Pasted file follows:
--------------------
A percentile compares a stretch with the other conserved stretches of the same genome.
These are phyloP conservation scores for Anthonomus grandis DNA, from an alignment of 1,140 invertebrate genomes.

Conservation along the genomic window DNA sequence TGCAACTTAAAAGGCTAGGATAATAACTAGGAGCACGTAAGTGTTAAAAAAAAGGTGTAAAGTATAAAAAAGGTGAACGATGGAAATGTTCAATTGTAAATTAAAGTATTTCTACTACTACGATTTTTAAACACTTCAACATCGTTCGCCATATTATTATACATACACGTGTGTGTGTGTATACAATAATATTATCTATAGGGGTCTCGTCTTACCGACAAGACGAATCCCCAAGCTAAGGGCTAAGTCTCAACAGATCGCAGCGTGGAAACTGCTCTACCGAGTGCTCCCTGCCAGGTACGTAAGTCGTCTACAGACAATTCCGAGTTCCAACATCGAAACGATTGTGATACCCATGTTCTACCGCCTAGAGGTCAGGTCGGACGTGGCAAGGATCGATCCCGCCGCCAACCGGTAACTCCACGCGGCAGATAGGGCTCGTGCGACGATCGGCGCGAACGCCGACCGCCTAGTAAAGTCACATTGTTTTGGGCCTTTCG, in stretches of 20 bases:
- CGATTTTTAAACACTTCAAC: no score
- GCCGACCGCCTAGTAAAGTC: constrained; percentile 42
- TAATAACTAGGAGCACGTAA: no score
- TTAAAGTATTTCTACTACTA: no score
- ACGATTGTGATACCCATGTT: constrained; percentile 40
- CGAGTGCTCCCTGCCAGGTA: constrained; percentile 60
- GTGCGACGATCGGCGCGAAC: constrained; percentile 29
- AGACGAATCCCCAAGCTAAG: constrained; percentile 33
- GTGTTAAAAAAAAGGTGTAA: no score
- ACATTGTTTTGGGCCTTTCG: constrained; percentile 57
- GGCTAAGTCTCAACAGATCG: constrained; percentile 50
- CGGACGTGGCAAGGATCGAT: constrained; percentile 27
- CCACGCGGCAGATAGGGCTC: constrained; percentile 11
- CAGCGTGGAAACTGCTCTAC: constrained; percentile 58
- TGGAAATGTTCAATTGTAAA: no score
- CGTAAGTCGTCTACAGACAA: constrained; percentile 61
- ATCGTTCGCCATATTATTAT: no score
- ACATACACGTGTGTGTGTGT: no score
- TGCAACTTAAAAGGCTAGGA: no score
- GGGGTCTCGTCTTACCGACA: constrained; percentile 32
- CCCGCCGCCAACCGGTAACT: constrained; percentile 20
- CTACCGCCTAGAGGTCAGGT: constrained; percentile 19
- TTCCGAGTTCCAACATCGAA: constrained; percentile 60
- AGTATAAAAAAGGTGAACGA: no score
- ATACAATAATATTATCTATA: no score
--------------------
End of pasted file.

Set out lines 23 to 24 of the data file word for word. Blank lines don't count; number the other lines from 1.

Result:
- GGGGTCTCGTCTTACCGACA: constrained; percentile 32
- CCCGCCGCCAACCGGTAACT: constrained; percentile 20